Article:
David Cameron speaks at the Conservative conference in Manchester last year. Photograph: Getty Images.

George Eaton is political editor of the New Statesman.

Getty
Show Hide image

A swimming pool and a bleeding toe put my medical competency in doubt

Doctors are used to contending with Google. Sometimes the search engine wins. 

The brutal heatwave affecting southern Europe this summer has become known among locals as “Lucifer”. Having just returned from Italy, I fully understand the nickname. An early excursion caused the beginnings of sunstroke, so we abandoned plans to explore the cultural heritage of the Amalfi region and strayed no further than five metres from the hotel pool for the rest of the week.

The children were delighted, particularly my 12-year-old stepdaughter, Gracie, who proceeded to spend hours at a time playing in the water. Towelling herself after one long session, she noticed something odd.

“What’s happened there?” she asked, holding her foot aloft in front of my face.

I inspected the proffered appendage: on the underside of her big toe was an oblong area of glistening red flesh that looked like a chunk of raw steak.

“Did you injure it?”

She shook her head. “It doesn’t hurt at all.”

I shrugged and said she must have grazed it. She wasn’t convinced, pointing out that she would remember if she had done that. She has great faith in plasters, though, and once it was dressed she forgot all about it. I dismissed it, too, assuming it was one of those things.

By the end of the next day, the pulp on the underside of all of her toes looked the same. As the doctor in the family, I felt under some pressure to come up with an explanation. I made up something about burns from the hot paving slabs around the pool. Gracie didn’t say as much, but her look suggested a dawning scepticism over my claims to hold a medical degree.

The next day, Gracie and her new-found holiday playmate, Eve, abruptly terminated a marathon piggy-in-the-middle session in the pool with Eve’s dad. “Our feet are bleeding,” they announced, somewhat incredulously. Sure enough, bright-red blood was flowing, apparently painlessly, from the bottoms of their big toes.

Doctors are used to contending with Google. Often, what patients discover on the internet causes them undue alarm, and our role is to provide context and reassurance. But not infrequently, people come across information that outstrips our knowledge. On my return from our room with fresh supplies of plasters, my wife looked up from her sun lounger with an air of quiet amusement.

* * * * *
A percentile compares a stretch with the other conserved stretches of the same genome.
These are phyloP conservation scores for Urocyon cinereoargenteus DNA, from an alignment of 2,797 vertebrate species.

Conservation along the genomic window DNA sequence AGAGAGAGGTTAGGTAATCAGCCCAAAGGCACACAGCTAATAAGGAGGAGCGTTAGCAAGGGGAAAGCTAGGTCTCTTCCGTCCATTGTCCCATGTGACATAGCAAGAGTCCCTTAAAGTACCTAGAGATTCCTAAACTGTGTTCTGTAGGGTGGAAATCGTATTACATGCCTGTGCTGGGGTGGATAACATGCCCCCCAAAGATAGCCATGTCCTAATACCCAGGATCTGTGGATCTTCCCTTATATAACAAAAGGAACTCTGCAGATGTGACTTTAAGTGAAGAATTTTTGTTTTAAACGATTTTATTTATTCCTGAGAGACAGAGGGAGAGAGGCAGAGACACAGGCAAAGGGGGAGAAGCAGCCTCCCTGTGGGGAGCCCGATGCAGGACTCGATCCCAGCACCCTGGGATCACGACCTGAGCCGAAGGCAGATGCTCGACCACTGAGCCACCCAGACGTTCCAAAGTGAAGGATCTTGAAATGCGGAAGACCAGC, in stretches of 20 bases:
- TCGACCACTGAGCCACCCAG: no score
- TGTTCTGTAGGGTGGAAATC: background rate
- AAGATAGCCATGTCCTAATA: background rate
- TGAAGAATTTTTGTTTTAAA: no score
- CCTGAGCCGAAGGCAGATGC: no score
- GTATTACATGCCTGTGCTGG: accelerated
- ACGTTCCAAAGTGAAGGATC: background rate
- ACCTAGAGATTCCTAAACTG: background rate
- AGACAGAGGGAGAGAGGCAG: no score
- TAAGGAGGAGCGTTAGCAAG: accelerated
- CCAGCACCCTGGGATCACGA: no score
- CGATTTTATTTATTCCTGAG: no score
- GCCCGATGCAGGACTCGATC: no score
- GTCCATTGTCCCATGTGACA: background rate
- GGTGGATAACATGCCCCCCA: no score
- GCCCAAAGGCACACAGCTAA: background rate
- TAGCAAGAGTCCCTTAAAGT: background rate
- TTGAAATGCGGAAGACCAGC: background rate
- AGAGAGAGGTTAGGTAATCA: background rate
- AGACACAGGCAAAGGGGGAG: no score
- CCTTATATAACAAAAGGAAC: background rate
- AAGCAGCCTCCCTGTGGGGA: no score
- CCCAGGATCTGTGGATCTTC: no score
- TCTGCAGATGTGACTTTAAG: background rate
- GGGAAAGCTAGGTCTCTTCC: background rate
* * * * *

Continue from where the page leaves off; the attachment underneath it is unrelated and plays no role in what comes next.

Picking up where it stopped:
“It’s called ‘pool toe’,” she said, handing me her iPhone. The page she had tracked down described the girls’ situation exactly: friction burns, most commonly seen in children, caused by repetitive hopping about on the abrasive floors of swimming pools. Doctors practising in hot countries must see it all the time. I doubt it presents often to British GPs.

I remained puzzled about the lack of pain. The injuries looked bad, but neither Gracie nor Eve was particularly bothered. Here the internet drew a blank, but I suspect it has to do with the “pruning” of our skin that we’re all familiar with after a soak in the bath. This only occurs over the pulps of our fingers and toes. It was once thought to be caused by water diffusing into skin cells, making them swell, but the truth is far more fascinating.

The wrinkling is an active process, triggered by immersion, in which the blood supply to the pulp regions is switched off, causing the skin there to shrink and pucker. This creates the biological equivalent of tyre treads on our fingers and toes and markedly improves our grip – of great evolutionary advantage when grasping slippery fish in a river, or if trying to maintain balance on slick wet rocks.

The flip side of this is much greater friction, leading to abrasion of the skin through repeated micro-trauma. And the lack of blood flow causes nerves to shut down, depriving us of the pain that would otherwise alert us to the ongoing tissue damage. An adaptation that helped our ancestors hunt in rivers proves considerably less use on a modern summer holiday.

I may not have seen much of the local heritage, but the trip to Italy taught me something new all the same. 

This article first appeared in the 17 August 2017 issue of the New Statesman, Trump goes nuclear